The State of Brexit Ahead of the Trump-May Meeting
“We are with Europe, but not of it. We are linked but not combined. We are interested and associated but not absorbed. If Britain must choose between Europe and the open sea, she must always choose the open sea.” —Winston Churchill, 1953
On January 17, Prime Minister Theresa May of Britain gave a much-awaited and demanded speech laying out her government’s strategy to exit the European Union. The “plan to leave the EU” was promised to members of Parliament in December to allow Her Majesty’s Government to proceed with the trigger of Article 50 by the end of March. The speech confirmed previous statements that the United Kingdom would not allow unfettered freedom of movement or continue to be under the jurisdiction of the European Court of Justice, which led to her unequivocal statement that the United Kingdom will leave the single market and that Parliament will get a final vote on the exit deal.
Prime Minister May was less equivocal on the United Kingdom remaining in the customs union, however, suggesting that the government may seek partial or “associate” membership. But this outcome would contradict the World Trade Organization’s General Agreement on Tariffs and Trade. Other notable sound bites from her speech included that “no deal for Britain is better than a bad deal,” which affirmed that the government is not only willing to embrace a total economic break from Europe, despite the potential economic hardships, but, if this were to be the case, would equally embrace an economically competitive model to the European Union such as dramatically reducing UK corporate tax rates. Although toughness was messaged throughout, negotiating flexibility was also on offer with a desire for a “flexible” transitional deal in which different aspects of the agreement would last for specific, different periods of time. May also made clear that a strong European Union is in the United Kingdom’s interest and that she would work to avoid further unraveling after her country leaves the Union. The desire for an early deal to guarantee the rights of EU citizens in the United Kingdom and Britons in the European Union was suggested as well, but it is clear that it will remain an element of the overall negotiation and hence a bargaining chip.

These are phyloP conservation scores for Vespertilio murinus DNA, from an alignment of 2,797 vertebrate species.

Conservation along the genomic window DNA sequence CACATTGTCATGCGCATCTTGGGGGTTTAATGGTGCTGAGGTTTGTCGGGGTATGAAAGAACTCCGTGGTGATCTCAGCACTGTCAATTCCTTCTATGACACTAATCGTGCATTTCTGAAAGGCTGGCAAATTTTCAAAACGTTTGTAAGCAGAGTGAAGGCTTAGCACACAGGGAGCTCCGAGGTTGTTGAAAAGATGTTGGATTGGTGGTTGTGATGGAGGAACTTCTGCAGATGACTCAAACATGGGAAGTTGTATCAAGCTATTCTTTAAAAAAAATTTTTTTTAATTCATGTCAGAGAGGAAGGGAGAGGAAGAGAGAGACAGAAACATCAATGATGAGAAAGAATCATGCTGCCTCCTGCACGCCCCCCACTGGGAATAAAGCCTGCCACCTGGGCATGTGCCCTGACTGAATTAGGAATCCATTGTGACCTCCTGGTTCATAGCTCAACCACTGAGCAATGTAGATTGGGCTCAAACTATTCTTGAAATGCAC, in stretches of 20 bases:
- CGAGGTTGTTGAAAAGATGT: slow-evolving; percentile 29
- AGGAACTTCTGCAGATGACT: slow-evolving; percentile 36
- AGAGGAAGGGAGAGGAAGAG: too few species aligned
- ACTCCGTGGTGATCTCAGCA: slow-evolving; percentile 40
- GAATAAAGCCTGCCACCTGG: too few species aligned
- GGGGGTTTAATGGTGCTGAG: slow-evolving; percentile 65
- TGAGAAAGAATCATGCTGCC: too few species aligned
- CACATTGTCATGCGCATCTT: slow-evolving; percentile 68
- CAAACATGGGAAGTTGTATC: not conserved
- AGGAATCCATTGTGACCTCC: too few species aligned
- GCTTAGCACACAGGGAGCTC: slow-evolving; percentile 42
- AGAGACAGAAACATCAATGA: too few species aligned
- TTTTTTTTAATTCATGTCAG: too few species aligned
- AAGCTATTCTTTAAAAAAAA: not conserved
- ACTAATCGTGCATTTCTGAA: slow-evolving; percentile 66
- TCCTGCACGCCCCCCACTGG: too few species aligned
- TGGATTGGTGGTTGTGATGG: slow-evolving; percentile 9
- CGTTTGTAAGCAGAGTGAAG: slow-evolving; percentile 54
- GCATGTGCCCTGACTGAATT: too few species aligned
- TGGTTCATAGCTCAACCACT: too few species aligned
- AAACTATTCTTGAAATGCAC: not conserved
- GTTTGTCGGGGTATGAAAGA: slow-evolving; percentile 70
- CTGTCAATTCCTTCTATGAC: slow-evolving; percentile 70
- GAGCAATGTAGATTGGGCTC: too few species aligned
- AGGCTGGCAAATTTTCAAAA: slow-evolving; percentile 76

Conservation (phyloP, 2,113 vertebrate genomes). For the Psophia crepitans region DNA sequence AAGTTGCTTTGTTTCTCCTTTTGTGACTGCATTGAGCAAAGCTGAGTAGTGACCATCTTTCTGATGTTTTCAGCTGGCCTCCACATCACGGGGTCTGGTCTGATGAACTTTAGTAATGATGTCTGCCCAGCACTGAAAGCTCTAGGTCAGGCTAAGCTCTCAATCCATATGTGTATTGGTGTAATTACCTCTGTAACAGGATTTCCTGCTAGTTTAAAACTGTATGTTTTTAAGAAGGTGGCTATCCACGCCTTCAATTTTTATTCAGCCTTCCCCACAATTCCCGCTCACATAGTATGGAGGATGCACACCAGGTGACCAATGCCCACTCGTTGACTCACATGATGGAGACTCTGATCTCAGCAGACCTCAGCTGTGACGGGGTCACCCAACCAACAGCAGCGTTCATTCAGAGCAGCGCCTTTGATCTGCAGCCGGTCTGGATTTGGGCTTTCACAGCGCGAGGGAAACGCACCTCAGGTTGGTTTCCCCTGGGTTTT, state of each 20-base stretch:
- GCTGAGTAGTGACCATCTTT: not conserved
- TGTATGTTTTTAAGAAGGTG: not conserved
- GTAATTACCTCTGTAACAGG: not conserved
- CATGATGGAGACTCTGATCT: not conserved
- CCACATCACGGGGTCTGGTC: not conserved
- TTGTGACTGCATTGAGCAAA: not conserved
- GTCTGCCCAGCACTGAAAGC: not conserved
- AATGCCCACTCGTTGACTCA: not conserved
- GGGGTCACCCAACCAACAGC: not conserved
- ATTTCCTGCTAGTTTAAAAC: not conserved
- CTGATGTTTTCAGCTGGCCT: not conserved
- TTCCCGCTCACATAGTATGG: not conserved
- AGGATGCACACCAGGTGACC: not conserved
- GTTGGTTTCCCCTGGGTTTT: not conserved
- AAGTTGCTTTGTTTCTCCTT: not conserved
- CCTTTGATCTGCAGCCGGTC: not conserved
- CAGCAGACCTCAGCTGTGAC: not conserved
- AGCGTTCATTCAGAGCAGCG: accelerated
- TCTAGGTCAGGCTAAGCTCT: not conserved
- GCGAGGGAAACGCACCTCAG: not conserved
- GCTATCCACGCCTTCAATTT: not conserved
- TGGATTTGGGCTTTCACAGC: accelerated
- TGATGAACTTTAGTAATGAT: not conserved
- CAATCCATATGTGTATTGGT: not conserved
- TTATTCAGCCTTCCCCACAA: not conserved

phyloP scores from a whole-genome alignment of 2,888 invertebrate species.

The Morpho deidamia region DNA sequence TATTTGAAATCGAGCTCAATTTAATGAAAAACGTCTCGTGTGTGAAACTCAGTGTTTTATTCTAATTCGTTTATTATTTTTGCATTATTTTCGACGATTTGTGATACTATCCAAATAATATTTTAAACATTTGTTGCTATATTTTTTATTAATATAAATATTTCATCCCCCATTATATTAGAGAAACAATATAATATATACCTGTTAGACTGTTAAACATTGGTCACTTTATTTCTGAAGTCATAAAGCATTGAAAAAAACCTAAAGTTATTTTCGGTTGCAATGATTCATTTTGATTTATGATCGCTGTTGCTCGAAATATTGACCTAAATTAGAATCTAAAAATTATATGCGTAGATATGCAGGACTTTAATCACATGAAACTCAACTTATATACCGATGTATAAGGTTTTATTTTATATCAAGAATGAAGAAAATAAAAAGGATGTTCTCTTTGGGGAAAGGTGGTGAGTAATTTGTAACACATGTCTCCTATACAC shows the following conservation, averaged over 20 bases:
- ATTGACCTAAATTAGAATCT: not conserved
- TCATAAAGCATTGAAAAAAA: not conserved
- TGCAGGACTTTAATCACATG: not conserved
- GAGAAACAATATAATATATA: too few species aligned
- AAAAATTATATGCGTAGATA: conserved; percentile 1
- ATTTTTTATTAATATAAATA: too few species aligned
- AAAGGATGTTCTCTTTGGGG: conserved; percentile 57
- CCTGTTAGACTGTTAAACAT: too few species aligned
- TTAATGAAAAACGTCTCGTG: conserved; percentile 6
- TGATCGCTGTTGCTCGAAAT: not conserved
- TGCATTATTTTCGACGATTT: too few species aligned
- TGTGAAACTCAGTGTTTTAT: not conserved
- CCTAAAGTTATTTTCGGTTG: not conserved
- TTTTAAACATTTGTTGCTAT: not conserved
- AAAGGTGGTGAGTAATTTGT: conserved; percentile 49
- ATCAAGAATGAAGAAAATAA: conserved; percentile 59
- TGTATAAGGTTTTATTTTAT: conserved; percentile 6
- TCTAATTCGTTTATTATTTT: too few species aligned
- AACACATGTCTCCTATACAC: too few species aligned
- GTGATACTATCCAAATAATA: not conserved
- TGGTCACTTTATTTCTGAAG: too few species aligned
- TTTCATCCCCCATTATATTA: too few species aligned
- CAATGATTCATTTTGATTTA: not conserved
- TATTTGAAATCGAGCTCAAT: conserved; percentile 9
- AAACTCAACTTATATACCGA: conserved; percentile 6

The pound reacted very positively to the clarity of the speech, making its biggest one-day gain against the dollar since 1998. Britain’s evolving economic position—as well as the European Union’s—will be a participant in the UK-EU divorce proceedings as well. At this moment, the economy is stronger than was feared pre-referendum, with growth reaching 0.6 percent in the third quarter of 2016 and forecast at 2.1 percent for all of 2016. Unemployment is at 4.8 percent, with real wages slowly recovering from the financial crisis, and inflation is hovering around 1.6 percent. Should the United Kingdom be able economically to weather the early stages of the divorce, London will be more emboldened to pursue a tougher negotiating line with the Brussels. Should unemployment and inflation increase, however, London will need to become more flexible in its approach, which in turn will harden the EU negotiating positions. Beyond economic conditions, should Europe continue to be impacted by migration and migration-related terrorist attacks, British officials will receive a political boost for their hard-line approach on freedom of movement.